Soluble lytic transglycosylase SLT of Francisella novicida is involved in intracellular growth and immune suppression

Autoři: Takemasa Nakamura aff001;  Takashi Shimizu aff001;  Akihiko Uda aff002;  Kenta Watanabe aff001;  Masahisa Watarai aff001
Působiště autorů: Joint Faculty of Veterinary Medicine, Laboratory of Veterinary Public Health, Yamaguchi University, Yamaguchi, Japan aff001;  Department of Veterinary Science, National Institute of Infectious Diseases, Shinjuku, Tokyo, Japan aff002
Vyšlo v časopise: PLoS ONE 14(12)
Kategorie: Research Article


Francisella tularensis, a category-A bioterrorism agent causes tularemia. F. tularensis suppresses the immune response of host cells and intracellularly proliferates. However, the detailed mechanisms of immune suppression and intracellular growth are largely unknown. Here we developed a transposon mutant library to identify novel pathogenic factors of F. tularensis. Among 750 transposon mutants of F. tularensis subsp. novicida (F. novicida), 11 were isolated as less cytotoxic strains, and the genes responsible for cytotoxicity were identified. Among them, the function of slt, which encodes soluble lytic transglycosylase (SLT) was investigated in detail. An slt deletion mutant (Δslt) was less toxic to the human monocyte cell line THP-1 vs the wild-type strain. Although the wild-type strain proliferated in THP-1 cells, the number of intracellular Δslt mutant decreased in comparison. The Δslt mutant escaped from phagosomes during the early stages of infection, but the mutant was detected within the autophagosome, followed by degradation in lysosomes. Moreover, the Δslt mutant induced host cells to produce high levels of cytokines such as tumor necrosis factor-α, interleukin (IL)-6, and IL-1β, compared with the wild-type strain. These results suggest that the SLT of F. novicida is required for immune suppression and escape from autophagy to allow its survival in host cells.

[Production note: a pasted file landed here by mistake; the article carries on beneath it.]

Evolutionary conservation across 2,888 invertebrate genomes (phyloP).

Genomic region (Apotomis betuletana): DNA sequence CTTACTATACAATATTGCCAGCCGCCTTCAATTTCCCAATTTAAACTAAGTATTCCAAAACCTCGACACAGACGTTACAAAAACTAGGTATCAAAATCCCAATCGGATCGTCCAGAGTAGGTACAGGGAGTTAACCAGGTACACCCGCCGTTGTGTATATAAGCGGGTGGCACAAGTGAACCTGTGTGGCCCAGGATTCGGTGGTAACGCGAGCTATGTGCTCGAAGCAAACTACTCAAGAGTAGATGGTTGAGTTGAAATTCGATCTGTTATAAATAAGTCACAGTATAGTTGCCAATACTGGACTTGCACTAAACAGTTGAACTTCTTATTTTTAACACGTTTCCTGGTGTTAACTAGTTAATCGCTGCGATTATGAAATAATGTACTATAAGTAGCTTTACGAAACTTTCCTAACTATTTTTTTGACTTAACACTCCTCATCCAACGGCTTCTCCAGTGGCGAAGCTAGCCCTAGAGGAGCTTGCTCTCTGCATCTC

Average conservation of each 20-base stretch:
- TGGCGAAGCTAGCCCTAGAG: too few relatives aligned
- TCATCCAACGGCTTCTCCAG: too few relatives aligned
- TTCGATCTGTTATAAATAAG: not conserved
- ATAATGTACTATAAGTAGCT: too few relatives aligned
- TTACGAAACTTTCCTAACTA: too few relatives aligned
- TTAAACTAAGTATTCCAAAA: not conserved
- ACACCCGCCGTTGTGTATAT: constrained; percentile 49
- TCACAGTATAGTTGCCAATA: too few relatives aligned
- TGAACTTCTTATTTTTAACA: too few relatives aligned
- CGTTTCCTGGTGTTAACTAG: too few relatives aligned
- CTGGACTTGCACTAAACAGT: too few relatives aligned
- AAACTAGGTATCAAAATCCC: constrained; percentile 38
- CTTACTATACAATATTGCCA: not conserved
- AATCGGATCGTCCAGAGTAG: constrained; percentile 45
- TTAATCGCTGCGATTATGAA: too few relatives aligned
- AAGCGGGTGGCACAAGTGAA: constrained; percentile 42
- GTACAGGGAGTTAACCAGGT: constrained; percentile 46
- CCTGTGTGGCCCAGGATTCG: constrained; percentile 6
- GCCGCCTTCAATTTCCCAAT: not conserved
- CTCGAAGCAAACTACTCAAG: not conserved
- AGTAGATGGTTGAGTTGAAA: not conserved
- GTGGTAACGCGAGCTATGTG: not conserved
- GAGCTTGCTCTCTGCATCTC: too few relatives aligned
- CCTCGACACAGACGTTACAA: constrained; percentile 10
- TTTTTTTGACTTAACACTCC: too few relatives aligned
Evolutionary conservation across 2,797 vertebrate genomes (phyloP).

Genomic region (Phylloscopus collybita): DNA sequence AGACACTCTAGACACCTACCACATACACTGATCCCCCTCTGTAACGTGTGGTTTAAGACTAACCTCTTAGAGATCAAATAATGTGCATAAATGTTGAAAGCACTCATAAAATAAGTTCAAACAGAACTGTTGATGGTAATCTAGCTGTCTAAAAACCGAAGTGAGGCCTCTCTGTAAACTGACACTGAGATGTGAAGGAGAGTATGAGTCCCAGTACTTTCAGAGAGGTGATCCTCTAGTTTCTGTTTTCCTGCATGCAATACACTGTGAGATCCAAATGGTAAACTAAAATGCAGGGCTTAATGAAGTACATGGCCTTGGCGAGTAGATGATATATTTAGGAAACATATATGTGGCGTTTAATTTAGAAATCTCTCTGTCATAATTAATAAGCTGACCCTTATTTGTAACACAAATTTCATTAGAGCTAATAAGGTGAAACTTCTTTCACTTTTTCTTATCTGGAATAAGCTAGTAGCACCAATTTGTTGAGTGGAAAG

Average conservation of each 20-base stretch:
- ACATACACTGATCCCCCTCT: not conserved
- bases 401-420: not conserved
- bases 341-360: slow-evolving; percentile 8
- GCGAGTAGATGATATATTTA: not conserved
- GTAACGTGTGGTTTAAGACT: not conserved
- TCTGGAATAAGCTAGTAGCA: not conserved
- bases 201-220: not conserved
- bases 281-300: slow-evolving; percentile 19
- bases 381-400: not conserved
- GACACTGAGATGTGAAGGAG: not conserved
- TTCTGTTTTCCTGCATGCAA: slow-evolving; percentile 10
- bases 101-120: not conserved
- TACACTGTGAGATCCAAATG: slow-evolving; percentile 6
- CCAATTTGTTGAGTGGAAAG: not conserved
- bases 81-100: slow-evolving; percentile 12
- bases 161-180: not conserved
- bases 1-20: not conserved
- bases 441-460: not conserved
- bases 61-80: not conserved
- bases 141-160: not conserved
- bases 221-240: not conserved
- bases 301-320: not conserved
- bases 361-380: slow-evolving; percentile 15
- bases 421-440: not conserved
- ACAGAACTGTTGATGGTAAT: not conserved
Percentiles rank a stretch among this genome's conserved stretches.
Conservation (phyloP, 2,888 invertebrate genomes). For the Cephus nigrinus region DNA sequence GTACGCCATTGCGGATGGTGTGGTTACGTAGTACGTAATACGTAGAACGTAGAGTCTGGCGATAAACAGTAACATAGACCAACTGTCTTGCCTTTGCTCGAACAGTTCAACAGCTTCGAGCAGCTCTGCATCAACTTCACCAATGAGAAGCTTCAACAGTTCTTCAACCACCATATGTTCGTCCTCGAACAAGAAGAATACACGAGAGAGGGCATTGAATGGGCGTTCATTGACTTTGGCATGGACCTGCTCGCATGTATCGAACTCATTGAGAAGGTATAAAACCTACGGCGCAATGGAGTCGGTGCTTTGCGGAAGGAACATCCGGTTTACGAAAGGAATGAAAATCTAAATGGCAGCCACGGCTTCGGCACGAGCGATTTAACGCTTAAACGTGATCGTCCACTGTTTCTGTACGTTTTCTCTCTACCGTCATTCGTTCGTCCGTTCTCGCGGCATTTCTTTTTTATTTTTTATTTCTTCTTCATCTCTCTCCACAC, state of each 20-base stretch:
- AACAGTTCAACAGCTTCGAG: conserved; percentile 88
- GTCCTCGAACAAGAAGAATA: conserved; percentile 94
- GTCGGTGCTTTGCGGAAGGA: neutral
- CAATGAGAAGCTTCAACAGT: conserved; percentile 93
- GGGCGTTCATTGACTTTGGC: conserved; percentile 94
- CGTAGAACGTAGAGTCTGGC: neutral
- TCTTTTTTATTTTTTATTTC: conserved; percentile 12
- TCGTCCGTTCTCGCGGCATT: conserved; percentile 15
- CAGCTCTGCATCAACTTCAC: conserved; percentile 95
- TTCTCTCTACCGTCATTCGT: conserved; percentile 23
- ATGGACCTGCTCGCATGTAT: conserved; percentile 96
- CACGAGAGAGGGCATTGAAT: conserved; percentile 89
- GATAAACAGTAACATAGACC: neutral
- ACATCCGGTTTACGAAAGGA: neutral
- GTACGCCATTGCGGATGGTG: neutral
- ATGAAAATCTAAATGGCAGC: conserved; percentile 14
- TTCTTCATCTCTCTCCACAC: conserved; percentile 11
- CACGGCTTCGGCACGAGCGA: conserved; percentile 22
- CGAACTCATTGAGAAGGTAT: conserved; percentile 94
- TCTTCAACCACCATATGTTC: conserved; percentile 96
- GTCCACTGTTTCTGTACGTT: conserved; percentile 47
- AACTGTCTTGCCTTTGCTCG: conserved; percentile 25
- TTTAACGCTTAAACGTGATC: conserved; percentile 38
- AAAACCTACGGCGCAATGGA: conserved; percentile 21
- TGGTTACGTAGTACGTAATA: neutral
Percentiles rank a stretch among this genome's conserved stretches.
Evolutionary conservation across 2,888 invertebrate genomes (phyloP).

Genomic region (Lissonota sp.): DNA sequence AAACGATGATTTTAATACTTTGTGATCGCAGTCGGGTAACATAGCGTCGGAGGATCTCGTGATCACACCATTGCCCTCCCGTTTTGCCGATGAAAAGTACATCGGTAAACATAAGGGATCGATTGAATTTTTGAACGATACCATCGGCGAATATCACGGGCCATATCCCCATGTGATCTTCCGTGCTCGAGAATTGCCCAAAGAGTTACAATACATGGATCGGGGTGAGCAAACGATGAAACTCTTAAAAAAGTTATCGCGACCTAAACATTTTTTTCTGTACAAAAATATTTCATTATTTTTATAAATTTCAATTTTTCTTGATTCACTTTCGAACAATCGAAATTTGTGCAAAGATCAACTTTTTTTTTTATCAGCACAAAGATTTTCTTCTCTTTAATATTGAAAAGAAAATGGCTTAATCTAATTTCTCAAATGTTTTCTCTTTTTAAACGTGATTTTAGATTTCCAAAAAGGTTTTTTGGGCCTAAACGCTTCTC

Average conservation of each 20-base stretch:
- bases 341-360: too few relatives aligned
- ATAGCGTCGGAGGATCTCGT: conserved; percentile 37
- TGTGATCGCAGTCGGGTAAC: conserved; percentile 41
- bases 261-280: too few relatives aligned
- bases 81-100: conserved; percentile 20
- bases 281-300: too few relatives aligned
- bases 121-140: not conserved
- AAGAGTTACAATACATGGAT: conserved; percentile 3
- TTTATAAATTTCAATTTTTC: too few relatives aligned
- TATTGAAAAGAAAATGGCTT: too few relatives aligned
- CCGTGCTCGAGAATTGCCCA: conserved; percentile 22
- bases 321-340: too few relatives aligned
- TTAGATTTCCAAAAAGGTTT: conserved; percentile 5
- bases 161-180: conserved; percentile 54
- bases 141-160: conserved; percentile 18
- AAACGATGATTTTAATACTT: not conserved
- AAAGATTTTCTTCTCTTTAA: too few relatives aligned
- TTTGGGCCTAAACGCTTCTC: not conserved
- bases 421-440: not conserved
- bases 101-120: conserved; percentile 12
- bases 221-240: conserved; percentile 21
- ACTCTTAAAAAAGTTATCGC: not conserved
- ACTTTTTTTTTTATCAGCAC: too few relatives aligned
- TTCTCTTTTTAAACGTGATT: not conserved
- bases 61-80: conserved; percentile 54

Klíčová slova:

Autophagic cell death – Cytokines – Cytotoxicity – Francisella – Francisella tularensis – Immune suppression – Intracellular pathogens – Transposable elements


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